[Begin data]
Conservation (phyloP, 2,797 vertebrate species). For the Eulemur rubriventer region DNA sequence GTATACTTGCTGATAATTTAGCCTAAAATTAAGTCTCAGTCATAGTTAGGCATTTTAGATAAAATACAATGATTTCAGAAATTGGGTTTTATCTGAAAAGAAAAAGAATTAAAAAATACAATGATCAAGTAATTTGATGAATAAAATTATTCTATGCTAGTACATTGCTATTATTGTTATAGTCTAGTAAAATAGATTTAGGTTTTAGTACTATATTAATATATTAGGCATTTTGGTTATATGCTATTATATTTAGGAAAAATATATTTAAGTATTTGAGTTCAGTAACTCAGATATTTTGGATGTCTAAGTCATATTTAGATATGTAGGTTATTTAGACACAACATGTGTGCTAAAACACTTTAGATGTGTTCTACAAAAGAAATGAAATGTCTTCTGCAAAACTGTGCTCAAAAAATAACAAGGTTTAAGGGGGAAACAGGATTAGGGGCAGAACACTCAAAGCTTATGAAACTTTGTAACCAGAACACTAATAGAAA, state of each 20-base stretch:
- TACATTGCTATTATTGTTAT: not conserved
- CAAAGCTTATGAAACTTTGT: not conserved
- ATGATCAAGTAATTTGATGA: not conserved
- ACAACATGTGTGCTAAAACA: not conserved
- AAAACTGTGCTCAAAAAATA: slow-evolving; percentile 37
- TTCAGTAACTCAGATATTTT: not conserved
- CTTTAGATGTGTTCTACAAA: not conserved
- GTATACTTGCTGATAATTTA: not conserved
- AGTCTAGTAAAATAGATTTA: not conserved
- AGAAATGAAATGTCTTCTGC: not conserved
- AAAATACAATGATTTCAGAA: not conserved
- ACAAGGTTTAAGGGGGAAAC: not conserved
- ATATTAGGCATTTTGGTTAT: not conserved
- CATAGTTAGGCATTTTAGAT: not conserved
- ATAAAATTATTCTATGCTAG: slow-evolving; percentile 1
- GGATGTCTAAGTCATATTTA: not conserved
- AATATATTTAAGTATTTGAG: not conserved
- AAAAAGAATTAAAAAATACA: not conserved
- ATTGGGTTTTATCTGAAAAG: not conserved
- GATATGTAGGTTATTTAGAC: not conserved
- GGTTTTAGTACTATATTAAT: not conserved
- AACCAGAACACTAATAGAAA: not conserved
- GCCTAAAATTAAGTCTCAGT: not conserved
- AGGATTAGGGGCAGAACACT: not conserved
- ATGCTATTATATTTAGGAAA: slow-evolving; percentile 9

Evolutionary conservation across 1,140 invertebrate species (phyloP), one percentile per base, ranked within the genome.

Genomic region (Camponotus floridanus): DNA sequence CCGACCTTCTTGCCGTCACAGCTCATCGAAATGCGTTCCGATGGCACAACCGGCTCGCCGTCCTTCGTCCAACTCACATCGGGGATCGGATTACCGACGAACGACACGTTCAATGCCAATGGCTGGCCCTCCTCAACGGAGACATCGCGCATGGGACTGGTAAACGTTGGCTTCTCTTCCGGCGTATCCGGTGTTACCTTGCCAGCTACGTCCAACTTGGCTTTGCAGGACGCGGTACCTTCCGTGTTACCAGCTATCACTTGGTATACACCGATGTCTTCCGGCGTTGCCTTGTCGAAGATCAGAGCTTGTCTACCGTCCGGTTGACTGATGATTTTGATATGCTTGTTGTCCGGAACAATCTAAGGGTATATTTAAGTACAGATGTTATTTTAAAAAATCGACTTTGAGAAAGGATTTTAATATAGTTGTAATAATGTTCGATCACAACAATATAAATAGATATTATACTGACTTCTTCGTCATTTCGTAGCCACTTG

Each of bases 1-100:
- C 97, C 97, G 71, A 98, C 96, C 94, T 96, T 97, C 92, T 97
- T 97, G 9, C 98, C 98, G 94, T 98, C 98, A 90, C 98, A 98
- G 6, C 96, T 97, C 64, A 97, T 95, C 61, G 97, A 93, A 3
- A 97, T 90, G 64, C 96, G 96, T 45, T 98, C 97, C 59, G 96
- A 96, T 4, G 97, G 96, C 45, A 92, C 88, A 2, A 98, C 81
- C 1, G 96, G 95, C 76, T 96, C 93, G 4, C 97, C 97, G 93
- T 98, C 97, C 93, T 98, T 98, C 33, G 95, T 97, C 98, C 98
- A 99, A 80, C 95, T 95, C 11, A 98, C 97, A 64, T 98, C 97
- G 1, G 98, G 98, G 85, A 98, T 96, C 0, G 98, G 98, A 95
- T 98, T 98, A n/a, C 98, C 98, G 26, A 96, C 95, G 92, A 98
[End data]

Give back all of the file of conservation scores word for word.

Conservation (phyloP, 2,797 vertebrate species). For the Eulemur rubriventer region DNA sequence GTATACTTGCTGATAATTTAGCCTAAAATTAAGTCTCAGTCATAGTTAGGCATTTTAGATAAAATACAATGATTTCAGAAATTGGGTTTTATCTGAAAAGAAAAAGAATTAAAAAATACAATGATCAAGTAATTTGATGAATAAAATTATTCTATGCTAGTACATTGCTATTATTGTTATAGTCTAGTAAAATAGATTTAGGTTTTAGTACTATATTAATATATTAGGCATTTTGGTTATATGCTATTATATTTAGGAAAAATATATTTAAGTATTTGAGTTCAGTAACTCAGATATTTTGGATGTCTAAGTCATATTTAGATATGTAGGTTATTTAGACACAACATGTGTGCTAAAACACTTTAGATGTGTTCTACAAAAGAAATGAAATGTCTTCTGCAAAACTGTGCTCAAAAAATAACAAGGTTTAAGGGGGAAACAGGATTAGGGGCAGAACACTCAAAGCTTATGAAACTTTGTAACCAGAACACTAATAGAAA, state of each 20-base stretch:
- TACATTGCTATTATTGTTAT: not conserved
- CAAAGCTTATGAAACTTTGT: not conserved
- ATGATCAAGTAATTTGATGA: not conserved
- ACAACATGTGTGCTAAAACA: not conserved
- AAAACTGTGCTCAAAAAATA: slow-evolving; percentile 37
- TTCAGTAACTCAGATATTTT: not conserved
- CTTTAGATGTGTTCTACAAA: not conserved
- GTATACTTGCTGATAATTTA: not conserved
- AGTCTAGTAAAATAGATTTA: not conserved
- AGAAATGAAATGTCTTCTGC: not conserved
- AAAATACAATGATTTCAGAA: not conserved
- ACAAGGTTTAAGGGGGAAAC: not conserved
- ATATTAGGCATTTTGGTTAT: not conserved
- CATAGTTAGGCATTTTAGAT: not conserved
- ATAAAATTATTCTATGCTAG: slow-evolving; percentile 1
- GGATGTCTAAGTCATATTTA: not conserved
- AATATATTTAAGTATTTGAG: not conserved
- AAAAAGAATTAAAAAATACA: not conserved
- ATTGGGTTTTATCTGAAAAG: not conserved
- GATATGTAGGTTATTTAGAC: not conserved
- GGTTTTAGTACTATATTAAT: not conserved
- AACCAGAACACTAATAGAAA: not conserved
- GCCTAAAATTAAGTCTCAGT: not conserved
- AGGATTAGGGGCAGAACACT: not conserved
- ATGCTATTATATTTAGGAAA: slow-evolving; percentile 9

Evolutionary conservation across 1,140 invertebrate species (phyloP), one percentile per base, ranked within the genome.

Genomic region (Camponotus floridanus): DNA sequence CCGACCTTCTTGCCGTCACAGCTCATCGAAATGCGTTCCGATGGCACAACCGGCTCGCCGTCCTTCGTCCAACTCACATCGGGGATCGGATTACCGACGAACGACACGTTCAATGCCAATGGCTGGCCCTCCTCAACGGAGACATCGCGCATGGGACTGGTAAACGTTGGCTTCTCTTCCGGCGTATCCGGTGTTACCTTGCCAGCTACGTCCAACTTGGCTTTGCAGGACGCGGTACCTTCCGTGTTACCAGCTATCACTTGGTATACACCGATGTCTTCCGGCGTTGCCTTGTCGAAGATCAGAGCTTGTCTACCGTCCGGTTGACTGATGATTTTGATATGCTTGTTGTCCGGAACAATCTAAGGGTATATTTAAGTACAGATGTTATTTTAAAAAATCGACTTTGAGAAAGGATTTTAATATAGTTGTAATAATGTTCGATCACAACAATATAAATAGATATTATACTGACTTCTTCGTCATTTCGTAGCCACTTG

Each of bases 1-100:
- C 97, C 97, G 71, A 98, C 96, C 94, T 96, T 97, C 92, T 97
- T 97, G 9, C 98, C 98, G 94, T 98, C 98, A 90, C 98, A 98
- G 6, C 96, T 97, C 64, A 97, T 95, C 61, G 97, A 93, A 3
- A 97, T 90, G 64, C 96, G 96, T 45, T 98, C 97, C 59, G 96
- A 96, T 4, G 97, G 96, C 45, A 92, C 88, A 2, A 98, C 81
- C 1, G 96, G 95, C 76, T 96, C 93, G 4, C 97, C 97, G 93
- T 98, C 97, C 93, T 98, T 98, C 33, G 95, T 97, C 98, C 98
- A 99, A 80, C 95, T 95, C 11, A 98, C 97, A 64, T 98, C 97
- G 1, G 98, G 98, G 85, A 98, T 96, C 0, G 98, G 98, A 95
- T 98, T 98, A n/a, C 98, C 98, G 26, A 96, C 95, G 92, A 98